The definitive sci-noir, with Harrison Ford as a harder-drinking Han Solo/Indiana Jones. It’s 2019 Los Angeles, and Ford’s Rick Deckard is a former blade runner—an executioner of AWOL, artificially intelligent robots, or replicants. Deckard gets forced back into active duty by the authorities, Sam Spade-like, when four escaped replicants are reported loose in the city.
Philip K. Dick’s Do Androids Dream of Electric Sheep? provides the plot mechanics and existential underpinnings, but Blade Runner lingers because it is one of director Ridley Scott’s most potent stylistic exercises (which is saying something). The constant rain juxtaposed with piercing neon signs; the spotlights from an omnipresent advertising blimp sweeping into nearly every room; an electronic Vangelis score, which washes over the city like its own synthetic storm. All of this adds up to a richly realized science-fiction world that’s been oft-imitated but rarely matched. (My favorite detail: the fluorescent umbrella handles that dot the dark streets like a parade of glow sticks.)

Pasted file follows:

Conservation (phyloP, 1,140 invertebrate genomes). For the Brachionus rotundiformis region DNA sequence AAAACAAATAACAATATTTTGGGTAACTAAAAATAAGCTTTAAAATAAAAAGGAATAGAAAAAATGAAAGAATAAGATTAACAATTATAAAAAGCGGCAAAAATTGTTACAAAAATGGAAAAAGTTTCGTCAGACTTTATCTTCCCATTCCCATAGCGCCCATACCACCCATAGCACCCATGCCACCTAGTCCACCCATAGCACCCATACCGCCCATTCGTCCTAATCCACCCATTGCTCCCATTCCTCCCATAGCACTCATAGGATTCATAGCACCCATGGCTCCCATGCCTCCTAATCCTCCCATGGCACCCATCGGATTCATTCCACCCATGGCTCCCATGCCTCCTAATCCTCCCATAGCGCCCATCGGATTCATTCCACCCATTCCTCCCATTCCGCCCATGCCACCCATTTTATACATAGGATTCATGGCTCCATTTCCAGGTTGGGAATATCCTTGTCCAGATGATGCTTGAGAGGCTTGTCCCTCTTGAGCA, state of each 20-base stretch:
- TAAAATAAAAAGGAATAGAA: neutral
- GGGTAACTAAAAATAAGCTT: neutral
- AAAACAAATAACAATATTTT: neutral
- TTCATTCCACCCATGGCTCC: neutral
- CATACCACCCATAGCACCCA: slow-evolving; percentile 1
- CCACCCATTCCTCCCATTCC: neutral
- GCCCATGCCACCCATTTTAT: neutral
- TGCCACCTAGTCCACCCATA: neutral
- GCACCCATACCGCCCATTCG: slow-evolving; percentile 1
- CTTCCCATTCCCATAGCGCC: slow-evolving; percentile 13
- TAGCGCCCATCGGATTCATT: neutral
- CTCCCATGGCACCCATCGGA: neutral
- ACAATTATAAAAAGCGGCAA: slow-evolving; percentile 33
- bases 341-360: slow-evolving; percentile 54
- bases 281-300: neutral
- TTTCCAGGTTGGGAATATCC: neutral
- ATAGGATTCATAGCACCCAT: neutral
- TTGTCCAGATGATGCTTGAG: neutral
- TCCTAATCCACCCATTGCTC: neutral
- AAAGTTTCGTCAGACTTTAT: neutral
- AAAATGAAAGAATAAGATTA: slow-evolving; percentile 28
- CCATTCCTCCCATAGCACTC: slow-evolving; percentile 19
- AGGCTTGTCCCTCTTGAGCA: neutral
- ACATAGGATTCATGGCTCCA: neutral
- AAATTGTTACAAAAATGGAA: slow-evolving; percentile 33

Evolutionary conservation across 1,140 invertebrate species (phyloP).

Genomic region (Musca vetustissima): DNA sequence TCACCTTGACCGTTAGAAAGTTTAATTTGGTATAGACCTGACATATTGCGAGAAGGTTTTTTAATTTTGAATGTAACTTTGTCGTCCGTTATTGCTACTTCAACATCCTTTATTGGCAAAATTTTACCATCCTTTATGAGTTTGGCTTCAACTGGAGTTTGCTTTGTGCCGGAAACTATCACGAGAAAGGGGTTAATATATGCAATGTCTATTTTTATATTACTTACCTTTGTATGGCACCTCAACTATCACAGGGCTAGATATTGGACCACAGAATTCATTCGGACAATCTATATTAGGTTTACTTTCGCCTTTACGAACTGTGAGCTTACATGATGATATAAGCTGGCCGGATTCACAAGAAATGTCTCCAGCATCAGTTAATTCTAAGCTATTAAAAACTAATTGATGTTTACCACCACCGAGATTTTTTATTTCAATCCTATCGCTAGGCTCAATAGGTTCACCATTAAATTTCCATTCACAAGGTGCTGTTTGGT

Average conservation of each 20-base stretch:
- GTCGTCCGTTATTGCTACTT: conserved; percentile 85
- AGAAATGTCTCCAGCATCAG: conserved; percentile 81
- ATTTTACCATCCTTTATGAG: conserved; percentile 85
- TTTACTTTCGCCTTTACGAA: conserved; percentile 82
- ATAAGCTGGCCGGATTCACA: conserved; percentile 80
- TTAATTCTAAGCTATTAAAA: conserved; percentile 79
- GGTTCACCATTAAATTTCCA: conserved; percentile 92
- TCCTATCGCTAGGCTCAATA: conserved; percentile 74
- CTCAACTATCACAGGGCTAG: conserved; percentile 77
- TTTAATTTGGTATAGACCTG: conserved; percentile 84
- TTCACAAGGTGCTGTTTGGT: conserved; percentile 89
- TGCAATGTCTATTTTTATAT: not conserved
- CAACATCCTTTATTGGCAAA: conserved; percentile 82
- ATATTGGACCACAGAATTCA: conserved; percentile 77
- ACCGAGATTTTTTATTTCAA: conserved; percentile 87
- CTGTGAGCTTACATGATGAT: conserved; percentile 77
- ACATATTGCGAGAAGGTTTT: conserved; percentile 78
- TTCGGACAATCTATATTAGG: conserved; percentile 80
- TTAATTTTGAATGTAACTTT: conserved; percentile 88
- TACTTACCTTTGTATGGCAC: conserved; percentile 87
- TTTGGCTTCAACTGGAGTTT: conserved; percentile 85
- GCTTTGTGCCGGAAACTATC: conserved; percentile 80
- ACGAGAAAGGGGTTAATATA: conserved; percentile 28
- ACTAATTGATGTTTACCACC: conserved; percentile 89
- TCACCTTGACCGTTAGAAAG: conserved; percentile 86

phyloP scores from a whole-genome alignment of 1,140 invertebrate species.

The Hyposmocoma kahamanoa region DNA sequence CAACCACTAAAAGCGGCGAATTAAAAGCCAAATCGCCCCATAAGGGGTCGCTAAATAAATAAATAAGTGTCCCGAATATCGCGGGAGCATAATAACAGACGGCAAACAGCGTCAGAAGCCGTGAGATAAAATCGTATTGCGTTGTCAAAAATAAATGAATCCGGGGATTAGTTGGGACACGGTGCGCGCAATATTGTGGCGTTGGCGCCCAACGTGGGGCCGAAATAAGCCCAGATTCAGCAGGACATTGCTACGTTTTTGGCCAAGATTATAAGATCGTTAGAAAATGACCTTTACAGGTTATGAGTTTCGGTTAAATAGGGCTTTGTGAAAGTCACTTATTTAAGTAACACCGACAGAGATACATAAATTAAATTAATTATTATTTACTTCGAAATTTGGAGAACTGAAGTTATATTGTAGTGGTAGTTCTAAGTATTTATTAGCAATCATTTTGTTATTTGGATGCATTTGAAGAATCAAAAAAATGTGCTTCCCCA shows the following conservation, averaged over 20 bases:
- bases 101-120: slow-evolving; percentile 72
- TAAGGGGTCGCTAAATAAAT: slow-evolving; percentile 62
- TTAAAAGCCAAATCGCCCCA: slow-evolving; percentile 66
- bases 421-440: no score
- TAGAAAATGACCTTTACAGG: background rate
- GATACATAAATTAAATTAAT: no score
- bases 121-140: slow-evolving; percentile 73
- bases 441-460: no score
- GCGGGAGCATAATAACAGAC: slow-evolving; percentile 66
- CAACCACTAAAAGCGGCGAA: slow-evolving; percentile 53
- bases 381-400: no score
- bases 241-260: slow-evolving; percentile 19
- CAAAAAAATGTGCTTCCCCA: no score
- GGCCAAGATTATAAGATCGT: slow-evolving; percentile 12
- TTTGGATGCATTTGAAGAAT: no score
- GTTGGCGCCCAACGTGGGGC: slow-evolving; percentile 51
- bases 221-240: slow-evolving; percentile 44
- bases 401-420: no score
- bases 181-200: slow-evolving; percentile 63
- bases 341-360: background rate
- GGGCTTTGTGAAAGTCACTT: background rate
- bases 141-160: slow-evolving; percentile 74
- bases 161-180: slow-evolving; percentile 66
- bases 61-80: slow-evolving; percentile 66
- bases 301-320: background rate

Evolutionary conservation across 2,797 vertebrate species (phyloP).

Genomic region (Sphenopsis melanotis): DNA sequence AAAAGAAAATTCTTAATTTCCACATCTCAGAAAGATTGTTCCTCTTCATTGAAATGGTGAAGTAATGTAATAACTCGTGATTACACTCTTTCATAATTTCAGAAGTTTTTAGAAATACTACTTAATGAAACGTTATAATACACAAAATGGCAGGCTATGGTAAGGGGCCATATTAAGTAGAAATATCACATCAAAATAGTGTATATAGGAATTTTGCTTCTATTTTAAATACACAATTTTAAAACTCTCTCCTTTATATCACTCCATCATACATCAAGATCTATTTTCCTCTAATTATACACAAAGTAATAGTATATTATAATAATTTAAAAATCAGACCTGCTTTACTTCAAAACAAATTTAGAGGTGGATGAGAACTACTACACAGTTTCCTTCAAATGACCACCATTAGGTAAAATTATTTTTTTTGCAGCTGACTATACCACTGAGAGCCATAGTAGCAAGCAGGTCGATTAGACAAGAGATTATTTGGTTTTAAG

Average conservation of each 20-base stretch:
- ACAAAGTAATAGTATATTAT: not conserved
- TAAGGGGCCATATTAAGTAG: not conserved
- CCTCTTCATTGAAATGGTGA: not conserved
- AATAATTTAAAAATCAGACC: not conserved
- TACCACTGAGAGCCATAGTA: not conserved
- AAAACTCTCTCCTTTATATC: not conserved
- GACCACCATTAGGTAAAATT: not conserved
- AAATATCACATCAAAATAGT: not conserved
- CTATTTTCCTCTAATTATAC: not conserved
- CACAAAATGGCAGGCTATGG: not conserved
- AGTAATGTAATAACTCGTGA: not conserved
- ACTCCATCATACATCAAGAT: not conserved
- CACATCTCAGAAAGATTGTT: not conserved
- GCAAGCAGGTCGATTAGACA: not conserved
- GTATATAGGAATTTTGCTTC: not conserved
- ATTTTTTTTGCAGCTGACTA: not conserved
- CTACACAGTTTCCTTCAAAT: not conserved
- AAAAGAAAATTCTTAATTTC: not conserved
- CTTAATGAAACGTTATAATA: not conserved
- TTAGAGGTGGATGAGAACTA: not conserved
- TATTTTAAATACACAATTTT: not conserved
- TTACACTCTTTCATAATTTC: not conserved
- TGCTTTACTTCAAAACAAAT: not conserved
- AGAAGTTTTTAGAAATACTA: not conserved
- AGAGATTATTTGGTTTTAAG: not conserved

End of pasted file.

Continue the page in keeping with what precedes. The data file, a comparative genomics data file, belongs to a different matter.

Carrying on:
Ford curdles his charisma a bit, but otherwise mostly floats by on it. Sean Young, as a corporate assistant who may be a replicant herself, is supposed to be the femme fatale but isn’t served well by the script. Far better is Daryl Hannah, who brings an eerie glee to the part of one of the replicants (you can imagine her as one of Joker’s goons).
Ultimately, though, Blade Runner belongs to Rutger Hauer as Roy Batty, the replicants’ leader. With a poetic flair and dreamy expression, he acts as if it’s a given that Roy has a soul. Roy “lives” in awe of the world around him, even as he expresses anguish over the limited lifespan (four years) that his corporate creators have allotted. His climactic soliloquy—the “tears in rain” speech—has become the stuff of legend because it’s so dramatically delivered (as if Roy had been programmed for Shakespeare) and yet so deeply felt. He’s speaking for replicants when he laments his mortality, but by that point Blade Runner has become so noirishly fatalistic that he’s really speaking for us all.